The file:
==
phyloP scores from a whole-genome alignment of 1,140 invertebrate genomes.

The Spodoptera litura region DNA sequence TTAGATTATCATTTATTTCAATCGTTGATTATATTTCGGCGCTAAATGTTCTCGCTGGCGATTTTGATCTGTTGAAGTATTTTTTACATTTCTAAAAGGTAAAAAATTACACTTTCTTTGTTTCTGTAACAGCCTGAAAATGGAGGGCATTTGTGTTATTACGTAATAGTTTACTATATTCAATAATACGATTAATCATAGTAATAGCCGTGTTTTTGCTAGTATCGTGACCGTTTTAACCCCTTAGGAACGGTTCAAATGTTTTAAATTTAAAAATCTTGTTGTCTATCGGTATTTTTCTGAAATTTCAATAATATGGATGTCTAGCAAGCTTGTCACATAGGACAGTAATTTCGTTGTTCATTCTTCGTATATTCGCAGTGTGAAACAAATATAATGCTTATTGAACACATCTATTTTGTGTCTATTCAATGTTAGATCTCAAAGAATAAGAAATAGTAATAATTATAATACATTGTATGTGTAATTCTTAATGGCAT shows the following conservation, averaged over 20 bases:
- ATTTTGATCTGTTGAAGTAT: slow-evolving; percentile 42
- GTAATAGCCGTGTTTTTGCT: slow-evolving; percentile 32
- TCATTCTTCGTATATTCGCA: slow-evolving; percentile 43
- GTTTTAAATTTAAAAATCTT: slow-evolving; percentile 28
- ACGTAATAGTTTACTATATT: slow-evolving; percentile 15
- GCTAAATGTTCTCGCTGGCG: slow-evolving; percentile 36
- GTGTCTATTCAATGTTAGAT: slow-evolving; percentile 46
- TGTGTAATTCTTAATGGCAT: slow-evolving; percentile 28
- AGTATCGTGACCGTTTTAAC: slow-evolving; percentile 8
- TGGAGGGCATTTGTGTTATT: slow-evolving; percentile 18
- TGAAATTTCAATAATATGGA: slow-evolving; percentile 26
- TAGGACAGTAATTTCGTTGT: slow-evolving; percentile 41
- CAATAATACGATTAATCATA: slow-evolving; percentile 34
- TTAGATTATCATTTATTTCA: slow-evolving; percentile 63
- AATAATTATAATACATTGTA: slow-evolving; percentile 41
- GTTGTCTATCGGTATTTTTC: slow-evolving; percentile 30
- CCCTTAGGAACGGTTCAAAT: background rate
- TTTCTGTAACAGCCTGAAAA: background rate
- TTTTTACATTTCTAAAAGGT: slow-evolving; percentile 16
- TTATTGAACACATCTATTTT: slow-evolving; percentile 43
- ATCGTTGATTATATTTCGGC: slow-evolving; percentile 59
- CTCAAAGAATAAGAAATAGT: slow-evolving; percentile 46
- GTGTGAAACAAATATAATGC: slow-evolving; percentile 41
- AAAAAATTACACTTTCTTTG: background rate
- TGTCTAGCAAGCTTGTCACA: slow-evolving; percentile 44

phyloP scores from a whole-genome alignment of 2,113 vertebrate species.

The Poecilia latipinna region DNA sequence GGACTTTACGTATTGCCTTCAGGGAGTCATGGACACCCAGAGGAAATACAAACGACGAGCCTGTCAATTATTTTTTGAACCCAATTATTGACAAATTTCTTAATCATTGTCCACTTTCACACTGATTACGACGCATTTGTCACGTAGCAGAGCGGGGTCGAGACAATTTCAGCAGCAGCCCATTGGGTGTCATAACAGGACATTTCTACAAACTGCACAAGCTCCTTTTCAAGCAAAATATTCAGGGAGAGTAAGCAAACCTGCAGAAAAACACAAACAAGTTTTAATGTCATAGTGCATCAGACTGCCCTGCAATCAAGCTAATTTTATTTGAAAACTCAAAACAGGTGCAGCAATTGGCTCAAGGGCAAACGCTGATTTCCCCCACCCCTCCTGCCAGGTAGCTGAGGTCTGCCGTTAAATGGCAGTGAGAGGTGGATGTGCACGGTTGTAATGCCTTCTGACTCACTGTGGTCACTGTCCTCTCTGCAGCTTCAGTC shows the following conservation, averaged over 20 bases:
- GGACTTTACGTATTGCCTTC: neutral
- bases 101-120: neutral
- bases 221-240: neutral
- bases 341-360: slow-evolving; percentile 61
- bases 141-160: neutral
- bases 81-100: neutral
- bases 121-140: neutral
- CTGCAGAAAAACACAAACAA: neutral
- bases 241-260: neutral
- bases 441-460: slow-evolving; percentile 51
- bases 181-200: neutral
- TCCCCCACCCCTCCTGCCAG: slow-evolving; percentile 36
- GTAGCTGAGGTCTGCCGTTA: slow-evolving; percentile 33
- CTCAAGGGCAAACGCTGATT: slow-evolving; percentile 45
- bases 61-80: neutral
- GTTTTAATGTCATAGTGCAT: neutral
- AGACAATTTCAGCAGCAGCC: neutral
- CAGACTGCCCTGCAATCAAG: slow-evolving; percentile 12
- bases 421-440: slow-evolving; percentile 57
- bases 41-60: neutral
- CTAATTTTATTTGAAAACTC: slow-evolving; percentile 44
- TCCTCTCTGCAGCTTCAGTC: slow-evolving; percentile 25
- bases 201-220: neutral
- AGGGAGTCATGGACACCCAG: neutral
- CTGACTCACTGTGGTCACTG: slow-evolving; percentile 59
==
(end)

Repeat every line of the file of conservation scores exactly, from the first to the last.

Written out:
phyloP scores from a whole-genome alignment of 1,140 invertebrate genomes.

The Spodoptera litura region DNA sequence TTAGATTATCATTTATTTCAATCGTTGATTATATTTCGGCGCTAAATGTTCTCGCTGGCGATTTTGATCTGTTGAAGTATTTTTTACATTTCTAAAAGGTAAAAAATTACACTTTCTTTGTTTCTGTAACAGCCTGAAAATGGAGGGCATTTGTGTTATTACGTAATAGTTTACTATATTCAATAATACGATTAATCATAGTAATAGCCGTGTTTTTGCTAGTATCGTGACCGTTTTAACCCCTTAGGAACGGTTCAAATGTTTTAAATTTAAAAATCTTGTTGTCTATCGGTATTTTTCTGAAATTTCAATAATATGGATGTCTAGCAAGCTTGTCACATAGGACAGTAATTTCGTTGTTCATTCTTCGTATATTCGCAGTGTGAAACAAATATAATGCTTATTGAACACATCTATTTTGTGTCTATTCAATGTTAGATCTCAAAGAATAAGAAATAGTAATAATTATAATACATTGTATGTGTAATTCTTAATGGCAT shows the following conservation, averaged over 20 bases:
- ATTTTGATCTGTTGAAGTAT: slow-evolving; percentile 42
- GTAATAGCCGTGTTTTTGCT: slow-evolving; percentile 32
- TCATTCTTCGTATATTCGCA: slow-evolving; percentile 43
- GTTTTAAATTTAAAAATCTT: slow-evolving; percentile 28
- ACGTAATAGTTTACTATATT: slow-evolving; percentile 15
- GCTAAATGTTCTCGCTGGCG: slow-evolving; percentile 36
- GTGTCTATTCAATGTTAGAT: slow-evolving; percentile 46
- TGTGTAATTCTTAATGGCAT: slow-evolving; percentile 28
- AGTATCGTGACCGTTTTAAC: slow-evolving; percentile 8
- TGGAGGGCATTTGTGTTATT: slow-evolving; percentile 18
- TGAAATTTCAATAATATGGA: slow-evolving; percentile 26
- TAGGACAGTAATTTCGTTGT: slow-evolving; percentile 41
- CAATAATACGATTAATCATA: slow-evolving; percentile 34
- TTAGATTATCATTTATTTCA: slow-evolving; percentile 63
- AATAATTATAATACATTGTA: slow-evolving; percentile 41
- GTTGTCTATCGGTATTTTTC: slow-evolving; percentile 30
- CCCTTAGGAACGGTTCAAAT: background rate
- TTTCTGTAACAGCCTGAAAA: background rate
- TTTTTACATTTCTAAAAGGT: slow-evolving; percentile 16
- TTATTGAACACATCTATTTT: slow-evolving; percentile 43
- ATCGTTGATTATATTTCGGC: slow-evolving; percentile 59
- CTCAAAGAATAAGAAATAGT: slow-evolving; percentile 46
- GTGTGAAACAAATATAATGC: slow-evolving; percentile 41
- AAAAAATTACACTTTCTTTG: background rate
- TGTCTAGCAAGCTTGTCACA: slow-evolving; percentile 44

phyloP scores from a whole-genome alignment of 2,113 vertebrate species.

The Poecilia latipinna region DNA sequence GGACTTTACGTATTGCCTTCAGGGAGTCATGGACACCCAGAGGAAATACAAACGACGAGCCTGTCAATTATTTTTTGAACCCAATTATTGACAAATTTCTTAATCATTGTCCACTTTCACACTGATTACGACGCATTTGTCACGTAGCAGAGCGGGGTCGAGACAATTTCAGCAGCAGCCCATTGGGTGTCATAACAGGACATTTCTACAAACTGCACAAGCTCCTTTTCAAGCAAAATATTCAGGGAGAGTAAGCAAACCTGCAGAAAAACACAAACAAGTTTTAATGTCATAGTGCATCAGACTGCCCTGCAATCAAGCTAATTTTATTTGAAAACTCAAAACAGGTGCAGCAATTGGCTCAAGGGCAAACGCTGATTTCCCCCACCCCTCCTGCCAGGTAGCTGAGGTCTGCCGTTAAATGGCAGTGAGAGGTGGATGTGCACGGTTGTAATGCCTTCTGACTCACTGTGGTCACTGTCCTCTCTGCAGCTTCAGTC shows the following conservation, averaged over 20 bases:
- GGACTTTACGTATTGCCTTC: neutral
- bases 101-120: neutral
- bases 221-240: neutral
- bases 341-360: slow-evolving; percentile 61
- bases 141-160: neutral
- bases 81-100: neutral
- bases 121-140: neutral
- CTGCAGAAAAACACAAACAA: neutral
- bases 241-260: neutral
- bases 441-460: slow-evolving; percentile 51
- bases 181-200: neutral
- TCCCCCACCCCTCCTGCCAG: slow-evolving; percentile 36
- GTAGCTGAGGTCTGCCGTTA: slow-evolving; percentile 33
- CTCAAGGGCAAACGCTGATT: slow-evolving; percentile 45
- bases 61-80: neutral
- GTTTTAATGTCATAGTGCAT: neutral
- AGACAATTTCAGCAGCAGCC: neutral
- CAGACTGCCCTGCAATCAAG: slow-evolving; percentile 12
- bases 421-440: slow-evolving; percentile 57
- bases 41-60: neutral
- CTAATTTTATTTGAAAACTC: slow-evolving; percentile 44
- TCCTCTCTGCAGCTTCAGTC: slow-evolving; percentile 25
- bases 201-220: neutral
- AGGGAGTCATGGACACCCAG: neutral
- CTGACTCACTGTGGTCACTG: slow-evolving; percentile 59